A CI is the IT equivalent of an off-the-peg suit from a tailor, that is, a premade suit but not made to measure for a particular person. It is unlikely that the vendor will supply such a ready-made suit with a 50 in. chest coat and trousers of 22 in. length, unless there is big demand for such a very odd requirement or he wants to go out of business. Vendor longevity and trustworthiness are required here.

Related links:
Converged Infrastructure

DevOps

DevOps is a term emerged from the combination of Development and Operations. The role of a DevOps engineer is to automate all the operational work in the way that a developer would do. The idea is to encourage frequent releases to increase quality and get early feedback. See the entries "continuous delivery" and "continuous testing" (q.v.).

DevOps is not a technology but a way of doing things, or methodology, according to Webtorials.

"Hence, according to me [author of the article below; Nilesh Kanawade], the main two objectives of DevOps are increasing the speed and quality of the deliveries."

Related links:
DevOps Management: New Teams, New Processes
What is DevOps?
10 Things Your CIO Should Know About DevOps
DevOps Glossary

encryption algorithms

There are lots of encryption algorithms and NIST has approved some of them: Advanced Encryption Standard (AES), TripleDES, and Skipjack. On the asymmetric side, approved algorithms are DSA, RSA and ECDSA [NIST, 2013].

Related links:
AES
Triple-DES
Triple Data Encryption Algorithm (TDEA)
DSA [digital signature]
RSA
ECDSA
Skipjack
NIST Encryption Algorithm Approval Source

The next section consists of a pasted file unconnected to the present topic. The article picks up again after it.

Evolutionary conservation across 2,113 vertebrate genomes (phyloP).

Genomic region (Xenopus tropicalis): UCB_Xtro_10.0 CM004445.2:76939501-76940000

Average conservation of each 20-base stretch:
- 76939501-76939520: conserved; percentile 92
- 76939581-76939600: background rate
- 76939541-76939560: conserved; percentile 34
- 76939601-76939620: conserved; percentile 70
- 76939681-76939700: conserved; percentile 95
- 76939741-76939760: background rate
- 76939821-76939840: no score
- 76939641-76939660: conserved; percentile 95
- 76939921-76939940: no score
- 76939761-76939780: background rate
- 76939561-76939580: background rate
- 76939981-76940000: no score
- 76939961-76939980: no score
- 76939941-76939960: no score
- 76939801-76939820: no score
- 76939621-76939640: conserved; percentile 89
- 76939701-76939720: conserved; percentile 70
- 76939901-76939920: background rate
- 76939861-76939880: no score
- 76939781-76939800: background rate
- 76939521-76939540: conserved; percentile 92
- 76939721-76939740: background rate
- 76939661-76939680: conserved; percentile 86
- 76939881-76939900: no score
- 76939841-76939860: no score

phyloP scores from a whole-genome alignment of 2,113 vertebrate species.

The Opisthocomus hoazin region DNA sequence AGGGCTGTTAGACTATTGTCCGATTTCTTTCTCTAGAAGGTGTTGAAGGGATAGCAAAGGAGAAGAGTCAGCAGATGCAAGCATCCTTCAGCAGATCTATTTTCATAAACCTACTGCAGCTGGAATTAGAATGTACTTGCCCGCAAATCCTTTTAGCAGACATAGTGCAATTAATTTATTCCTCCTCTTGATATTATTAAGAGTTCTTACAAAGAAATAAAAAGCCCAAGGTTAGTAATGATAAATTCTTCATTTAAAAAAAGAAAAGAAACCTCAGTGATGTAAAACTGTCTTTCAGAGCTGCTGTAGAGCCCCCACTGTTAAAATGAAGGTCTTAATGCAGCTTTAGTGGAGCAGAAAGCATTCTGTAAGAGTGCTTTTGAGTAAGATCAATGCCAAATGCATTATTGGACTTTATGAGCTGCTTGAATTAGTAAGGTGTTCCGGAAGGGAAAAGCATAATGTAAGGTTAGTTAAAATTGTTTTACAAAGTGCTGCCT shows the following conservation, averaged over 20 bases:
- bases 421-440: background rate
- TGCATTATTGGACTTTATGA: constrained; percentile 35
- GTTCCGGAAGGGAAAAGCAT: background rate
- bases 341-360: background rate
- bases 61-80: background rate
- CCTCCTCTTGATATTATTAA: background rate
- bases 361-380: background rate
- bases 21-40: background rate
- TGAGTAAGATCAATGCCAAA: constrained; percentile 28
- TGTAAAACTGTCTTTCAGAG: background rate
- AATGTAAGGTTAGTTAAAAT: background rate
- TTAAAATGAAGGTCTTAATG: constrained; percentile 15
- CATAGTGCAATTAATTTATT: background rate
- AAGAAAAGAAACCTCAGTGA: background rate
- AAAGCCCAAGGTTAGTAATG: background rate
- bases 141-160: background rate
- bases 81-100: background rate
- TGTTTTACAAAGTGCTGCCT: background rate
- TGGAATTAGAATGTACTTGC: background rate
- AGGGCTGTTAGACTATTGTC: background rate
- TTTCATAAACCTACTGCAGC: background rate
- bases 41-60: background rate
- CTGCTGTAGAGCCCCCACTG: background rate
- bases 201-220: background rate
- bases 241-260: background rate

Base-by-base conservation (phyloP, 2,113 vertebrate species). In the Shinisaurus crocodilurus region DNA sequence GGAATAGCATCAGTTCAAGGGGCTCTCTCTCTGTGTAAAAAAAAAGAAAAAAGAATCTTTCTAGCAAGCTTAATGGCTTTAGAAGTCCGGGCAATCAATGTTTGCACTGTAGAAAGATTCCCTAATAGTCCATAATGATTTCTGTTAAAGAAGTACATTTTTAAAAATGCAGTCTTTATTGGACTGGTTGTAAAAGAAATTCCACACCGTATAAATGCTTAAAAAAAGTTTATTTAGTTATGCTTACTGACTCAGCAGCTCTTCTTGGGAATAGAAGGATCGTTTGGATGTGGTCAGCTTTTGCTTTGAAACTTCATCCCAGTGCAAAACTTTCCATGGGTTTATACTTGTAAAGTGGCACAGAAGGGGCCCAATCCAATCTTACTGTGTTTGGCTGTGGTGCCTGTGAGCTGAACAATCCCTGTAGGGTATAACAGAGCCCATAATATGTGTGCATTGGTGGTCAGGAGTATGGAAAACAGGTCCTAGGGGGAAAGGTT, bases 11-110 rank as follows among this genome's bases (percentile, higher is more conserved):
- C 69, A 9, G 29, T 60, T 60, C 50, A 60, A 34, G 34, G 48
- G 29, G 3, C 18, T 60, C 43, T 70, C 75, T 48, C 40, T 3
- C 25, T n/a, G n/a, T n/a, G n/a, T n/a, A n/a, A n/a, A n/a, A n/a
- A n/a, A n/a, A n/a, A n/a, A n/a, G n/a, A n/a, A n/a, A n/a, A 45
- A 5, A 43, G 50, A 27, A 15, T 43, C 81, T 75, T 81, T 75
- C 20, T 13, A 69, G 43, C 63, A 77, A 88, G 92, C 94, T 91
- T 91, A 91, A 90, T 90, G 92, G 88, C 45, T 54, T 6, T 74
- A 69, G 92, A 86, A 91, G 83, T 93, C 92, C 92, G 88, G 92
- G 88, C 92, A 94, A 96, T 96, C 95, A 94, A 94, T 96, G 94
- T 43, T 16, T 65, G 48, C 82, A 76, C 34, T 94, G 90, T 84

erasure codes

"Erasure coding (EC) is a method of data protection in which data is broken into fragments, expanded and encoded with redundant data pieces and stored across a set of different locations or storage media." [see link below]

One key point about erase coding is its ability to recover from corrupted storage faster than RAID configurations, especially involving very large data sets (databases etc.) and storage volumes.

Related links:
Erasure Coding
Erasure Codes for Storage Systems
Erasure Coding vs. RAID
Erasure Coding vs. RAID

intent based networking (IBN)

Although not a totally new concept, IBN has been pushed by Cisco as a way forward in function-effective and cost-effective networking. It is a subset of automated or even autonomic (q.v.) computing where intelligence is used to monitor and manage resources.

Related links:
What is intent based networking

There are also articles by Cisco and Gartner, the latter with risk and other cautionary factors about IBN.
Cisco DNA
FAQ

I hope I have made my "CS is not IT" point without malice and introduced the discerning reader to a source on information on "modern computing" aka "workplace IT." Until this nettle is grasped, bodies will continue to imagine that boosting CS teaching will solve the IT Skills shortage. It will not.

The UK Government has recently shelled out £ 100 m. to increase the UK "digital skills" … to academia, in the form of five Universities' CS faculties! I have asked each one of the five what their planned topics are and received one reply – they are doing 2 very specific, very narrow topics which I believe will solve little of the problem.